Okay guys, I had to restrict this list to books that I haven't already blogged about. It was the only way to reduce it to manageable size. So these are not the most "surprisingly good" books I've read this year. They're simply the most "surprisingly good" books that I haven't already written about. I chose ten books, so hopefully I'll post about five today and five tomorrow.
Things Fall Apart by Chinua Achebe -- Okay, yeah, the goodness of this book should not have surprised me. It's one of the classics of English literature. It gets taught in school and everything. But somehow, I'd categorized this Nigerian village novel alongside the Indian village novel and, let me tell you, the latter can often be a pretty mopey bunch of books: they're just sooo full of tragedy. And I guess TFA is full of tragedy too, but the thing that no one tells you is that it's also hilarious. At its core, this is a comedic novel. It's more Dickens than it is Faulkner. And it's legitimately laugh out loud funny. At times, it almost seemed like a fantasy novel, since it's a novel that takes seriously the beliefs of its characters. They come together and enact their rituals and propitiate their gods, and there is never that little sneer that so often pervades colonialist novels--the sneer that says, "Oh, they enacted their silly little traditions". It was one of the best novels that I read this year (also surprising was its length--you can finish this one in an afternoon!)
A Provincial Celebrity In Paris by Honore De Balzac -- I really like Emile Zola, who was very influenced by Balzac, but I never gave much thought to HB. What I like in Zola is the social critique, but I felt like maybe there wasn't so much of that in Balzac. This is the second Balzac novel I'd read, and I'd already realized that Balzac has a very antiquated style: everything is a lecture. Either the characters are lecturing you or the narrator is lecturing you. For god's sake, he'll go on for ten pages about how they went about making paper from wood-pulp and rags. But I really enjoyed this novel. It's a send-up of literary society in 1830s Paris. You see newspapermen and poets and novelists and playwrights and society people all fighting against each other and using their tools in quite unsavory ways in order to make or destroy reputations. There was just something about it that was very fun.
The Possessed: Adventures With Russian Books And The People Who Read Them by Elif Batuman -- I read this one after a recommendation from a friend. It's basically a collection of literary essays by a comparative literature graduate student (I think she was a PhD candidate at Stanford) where she makes fun of the silliness of academia and of her own life in particular. The first essay, by far the best, is about organizing an Isaac Babel conference where the author's legitimate and illegitimate daughters come in and snipe at each other. Meanwhile, the essay weaves in all these facts about Babel's life and about Batuman's personal life. It's a melange of awesomeness. The longest essay is an extended description of a summer studying in Samarkand (the capital of Uzbekistan), which is a destination apparently chosen by Batuman just because there was money available. I just...I don't know...there's really no way to describe this book. It shouldn't work, but it does. If you love Russian literature and/or hijinks, then you will love this book.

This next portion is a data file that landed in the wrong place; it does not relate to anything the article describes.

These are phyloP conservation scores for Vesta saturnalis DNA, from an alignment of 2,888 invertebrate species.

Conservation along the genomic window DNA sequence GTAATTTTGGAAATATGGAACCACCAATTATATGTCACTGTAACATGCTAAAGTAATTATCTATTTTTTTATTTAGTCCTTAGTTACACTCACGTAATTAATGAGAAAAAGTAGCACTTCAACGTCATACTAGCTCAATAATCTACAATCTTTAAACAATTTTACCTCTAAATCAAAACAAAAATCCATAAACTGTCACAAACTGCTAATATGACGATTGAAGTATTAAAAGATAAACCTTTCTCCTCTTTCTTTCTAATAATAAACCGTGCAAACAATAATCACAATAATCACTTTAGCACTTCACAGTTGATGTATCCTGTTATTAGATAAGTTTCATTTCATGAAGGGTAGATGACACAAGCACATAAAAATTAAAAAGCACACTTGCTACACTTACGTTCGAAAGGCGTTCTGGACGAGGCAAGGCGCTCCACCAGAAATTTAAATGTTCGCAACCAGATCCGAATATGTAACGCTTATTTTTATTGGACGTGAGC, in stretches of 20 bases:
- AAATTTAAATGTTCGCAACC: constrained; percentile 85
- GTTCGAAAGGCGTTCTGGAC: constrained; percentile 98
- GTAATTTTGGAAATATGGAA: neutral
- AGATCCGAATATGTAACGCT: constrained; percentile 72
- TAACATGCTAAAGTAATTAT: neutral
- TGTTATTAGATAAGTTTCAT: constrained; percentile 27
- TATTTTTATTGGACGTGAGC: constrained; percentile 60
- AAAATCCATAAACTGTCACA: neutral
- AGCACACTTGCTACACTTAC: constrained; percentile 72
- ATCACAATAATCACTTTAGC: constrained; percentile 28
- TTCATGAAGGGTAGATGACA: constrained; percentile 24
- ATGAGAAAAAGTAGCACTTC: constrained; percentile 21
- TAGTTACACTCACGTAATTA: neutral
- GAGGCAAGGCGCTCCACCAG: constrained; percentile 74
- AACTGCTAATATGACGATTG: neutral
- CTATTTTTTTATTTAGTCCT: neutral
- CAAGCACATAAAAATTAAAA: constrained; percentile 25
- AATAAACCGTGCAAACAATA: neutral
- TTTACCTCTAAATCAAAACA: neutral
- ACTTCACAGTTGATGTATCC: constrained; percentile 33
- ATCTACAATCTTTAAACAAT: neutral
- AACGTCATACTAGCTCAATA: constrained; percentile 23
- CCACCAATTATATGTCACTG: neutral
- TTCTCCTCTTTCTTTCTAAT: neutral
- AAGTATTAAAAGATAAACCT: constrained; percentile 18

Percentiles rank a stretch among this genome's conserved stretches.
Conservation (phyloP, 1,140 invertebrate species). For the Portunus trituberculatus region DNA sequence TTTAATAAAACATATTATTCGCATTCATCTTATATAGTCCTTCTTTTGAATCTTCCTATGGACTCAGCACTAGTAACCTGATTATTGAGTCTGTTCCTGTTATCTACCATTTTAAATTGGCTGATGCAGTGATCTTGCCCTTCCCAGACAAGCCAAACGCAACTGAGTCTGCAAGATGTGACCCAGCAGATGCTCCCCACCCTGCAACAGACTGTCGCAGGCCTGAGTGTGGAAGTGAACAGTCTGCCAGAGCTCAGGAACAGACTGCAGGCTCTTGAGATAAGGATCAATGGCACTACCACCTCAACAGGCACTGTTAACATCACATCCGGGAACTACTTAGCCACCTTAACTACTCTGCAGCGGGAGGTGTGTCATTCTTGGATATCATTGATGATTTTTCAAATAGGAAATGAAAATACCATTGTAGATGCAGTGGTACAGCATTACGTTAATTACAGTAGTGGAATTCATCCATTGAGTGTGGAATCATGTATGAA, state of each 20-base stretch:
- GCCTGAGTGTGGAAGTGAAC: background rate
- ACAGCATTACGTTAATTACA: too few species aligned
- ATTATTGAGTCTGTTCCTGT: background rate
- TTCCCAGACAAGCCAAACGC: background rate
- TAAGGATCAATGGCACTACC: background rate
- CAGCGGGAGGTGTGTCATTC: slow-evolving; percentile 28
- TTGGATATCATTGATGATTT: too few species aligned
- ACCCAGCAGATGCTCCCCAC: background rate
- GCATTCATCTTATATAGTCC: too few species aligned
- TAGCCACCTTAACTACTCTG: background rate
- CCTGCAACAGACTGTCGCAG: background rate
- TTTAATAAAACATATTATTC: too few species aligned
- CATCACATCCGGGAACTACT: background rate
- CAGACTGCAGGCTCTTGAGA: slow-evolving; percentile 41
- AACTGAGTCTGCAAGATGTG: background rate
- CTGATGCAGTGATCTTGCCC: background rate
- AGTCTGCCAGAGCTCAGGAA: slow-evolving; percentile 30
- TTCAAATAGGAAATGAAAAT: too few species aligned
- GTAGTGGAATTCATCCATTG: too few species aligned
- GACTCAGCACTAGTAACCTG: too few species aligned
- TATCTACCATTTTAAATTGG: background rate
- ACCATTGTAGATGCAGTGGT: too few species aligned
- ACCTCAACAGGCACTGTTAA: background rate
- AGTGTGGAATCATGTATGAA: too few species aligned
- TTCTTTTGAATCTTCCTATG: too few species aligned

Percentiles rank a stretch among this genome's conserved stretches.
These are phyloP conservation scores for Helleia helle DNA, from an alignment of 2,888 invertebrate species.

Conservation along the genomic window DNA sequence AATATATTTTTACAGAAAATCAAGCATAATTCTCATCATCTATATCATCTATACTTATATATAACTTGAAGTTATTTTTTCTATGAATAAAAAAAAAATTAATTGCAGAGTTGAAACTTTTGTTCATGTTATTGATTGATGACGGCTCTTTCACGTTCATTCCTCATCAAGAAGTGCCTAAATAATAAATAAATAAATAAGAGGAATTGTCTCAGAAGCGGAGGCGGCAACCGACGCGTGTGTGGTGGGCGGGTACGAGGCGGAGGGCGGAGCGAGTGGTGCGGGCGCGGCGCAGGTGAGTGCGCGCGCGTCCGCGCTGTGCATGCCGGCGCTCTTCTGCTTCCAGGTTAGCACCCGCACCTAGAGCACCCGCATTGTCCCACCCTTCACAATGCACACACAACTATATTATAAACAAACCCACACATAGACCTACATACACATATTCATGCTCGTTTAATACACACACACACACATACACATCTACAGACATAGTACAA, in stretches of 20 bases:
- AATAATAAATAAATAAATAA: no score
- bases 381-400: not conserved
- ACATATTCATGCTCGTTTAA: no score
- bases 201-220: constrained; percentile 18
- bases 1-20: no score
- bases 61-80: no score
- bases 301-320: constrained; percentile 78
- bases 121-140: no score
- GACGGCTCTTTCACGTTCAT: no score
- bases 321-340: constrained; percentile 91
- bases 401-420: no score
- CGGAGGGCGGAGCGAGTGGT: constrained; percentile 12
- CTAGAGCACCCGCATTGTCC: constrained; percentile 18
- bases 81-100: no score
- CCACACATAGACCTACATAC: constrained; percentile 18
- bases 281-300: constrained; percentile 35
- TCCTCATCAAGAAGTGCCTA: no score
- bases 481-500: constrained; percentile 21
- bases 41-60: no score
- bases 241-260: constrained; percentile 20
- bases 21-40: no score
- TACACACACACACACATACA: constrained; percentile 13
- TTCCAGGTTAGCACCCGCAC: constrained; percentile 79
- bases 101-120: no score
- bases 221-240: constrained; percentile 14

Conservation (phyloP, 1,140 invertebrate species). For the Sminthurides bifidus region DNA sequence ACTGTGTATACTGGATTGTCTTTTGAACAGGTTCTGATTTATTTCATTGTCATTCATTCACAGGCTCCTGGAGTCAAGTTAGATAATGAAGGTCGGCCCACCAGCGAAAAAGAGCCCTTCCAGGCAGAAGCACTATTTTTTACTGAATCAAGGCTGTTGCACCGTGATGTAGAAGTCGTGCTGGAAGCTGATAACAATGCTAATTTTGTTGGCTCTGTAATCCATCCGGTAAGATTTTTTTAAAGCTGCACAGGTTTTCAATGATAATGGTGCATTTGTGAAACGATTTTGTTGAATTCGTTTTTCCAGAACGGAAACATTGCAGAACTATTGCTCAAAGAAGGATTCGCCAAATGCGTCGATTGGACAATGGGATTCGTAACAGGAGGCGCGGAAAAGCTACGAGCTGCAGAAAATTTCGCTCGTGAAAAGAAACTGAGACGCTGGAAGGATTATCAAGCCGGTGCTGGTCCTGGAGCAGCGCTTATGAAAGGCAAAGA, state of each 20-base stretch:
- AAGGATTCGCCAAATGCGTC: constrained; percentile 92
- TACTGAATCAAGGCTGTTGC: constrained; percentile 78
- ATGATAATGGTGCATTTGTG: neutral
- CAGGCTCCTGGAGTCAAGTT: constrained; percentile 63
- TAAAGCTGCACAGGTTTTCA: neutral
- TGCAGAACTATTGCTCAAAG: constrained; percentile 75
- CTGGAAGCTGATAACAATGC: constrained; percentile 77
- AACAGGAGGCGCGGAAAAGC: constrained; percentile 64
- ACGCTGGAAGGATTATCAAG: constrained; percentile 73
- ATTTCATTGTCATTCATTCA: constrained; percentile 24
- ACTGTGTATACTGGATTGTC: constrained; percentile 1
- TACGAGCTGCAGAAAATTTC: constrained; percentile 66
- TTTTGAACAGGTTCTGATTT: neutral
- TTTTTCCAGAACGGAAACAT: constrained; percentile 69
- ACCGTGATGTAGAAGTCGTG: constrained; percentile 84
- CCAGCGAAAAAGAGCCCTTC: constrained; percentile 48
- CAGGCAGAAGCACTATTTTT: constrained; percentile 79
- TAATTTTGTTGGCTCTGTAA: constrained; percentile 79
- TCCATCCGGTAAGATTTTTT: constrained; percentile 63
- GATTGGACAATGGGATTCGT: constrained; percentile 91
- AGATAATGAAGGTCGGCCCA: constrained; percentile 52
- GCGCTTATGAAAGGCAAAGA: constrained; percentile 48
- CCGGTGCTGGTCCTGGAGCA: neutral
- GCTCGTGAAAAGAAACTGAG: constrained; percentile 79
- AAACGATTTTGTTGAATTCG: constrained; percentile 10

Pyongyang: A Journey In North Korea by Guy DeLisle -- Okay, so, like everyone else with an internet connection, I'm kind of obsessed with North Korea. It's just the weirdest place on Earth. It combines the messianism of Nazi Germany with the advanced bureacratization of the Soviet Union and leavens in some of the decadence of the late Roman Empire. Well, I mean, let's just take this graphic novel for example. A French animation company has outsourced some of its drawing to North Korea. Because of some obscure government initiative, there's a working animation studio in a country where like half the people are starving to death. This graphic novel was written by a French animator who was sent to help the North Korean studio get off the ground. It's such a strange, lonely comic. The narrator walks around in a solitary bubble. He's accompanied everywhere by political officers. He lives on an entire island that's been set aside solely to entertain and house foreigners. He glimpses North Korean life through windows and knows that there are a million secrets he'll never uncover (like where all the elderly and disabled people went, or whether the North Koreans really do love their leader). It was a beautiful, startling, and darkly humorous book.
Mill On The Floss by George Eliot -- I read two Eliot books this year: Mill On The Floss and Middlemarch. I loved them both, but I was surprised by how much more I liked this one than Middlemarch. I felt like Middlemarch was somehow...incomplete or unrealized. It started to hint at all these themes but it sometimes failed to get there in the end. Whereas Mill On The Floss felt perfect. It's basically an autobiographical novel about a young girl from an impoverished home who's trying to find some use for her abilities. Eventually, she falls into disgrace and is rejected by her family. Of course it's a Victorian novel so roughly a zillion things are happening at once, and there's some hella funny stuff, too, like the slow downfall of the girl's family because her father is simply unable to keep himself from suing people, but mostly it's this very lonely book, about a girl who's trying to grow up and to realize her talents. It also has a completely insane ending that, weirdly, kind of works.
If you liked Pyongyang for the insights into North Korea, you might also like Adam Johnson’s “The Orphan Master’s Son.”
Wow, that book looks like some craziness.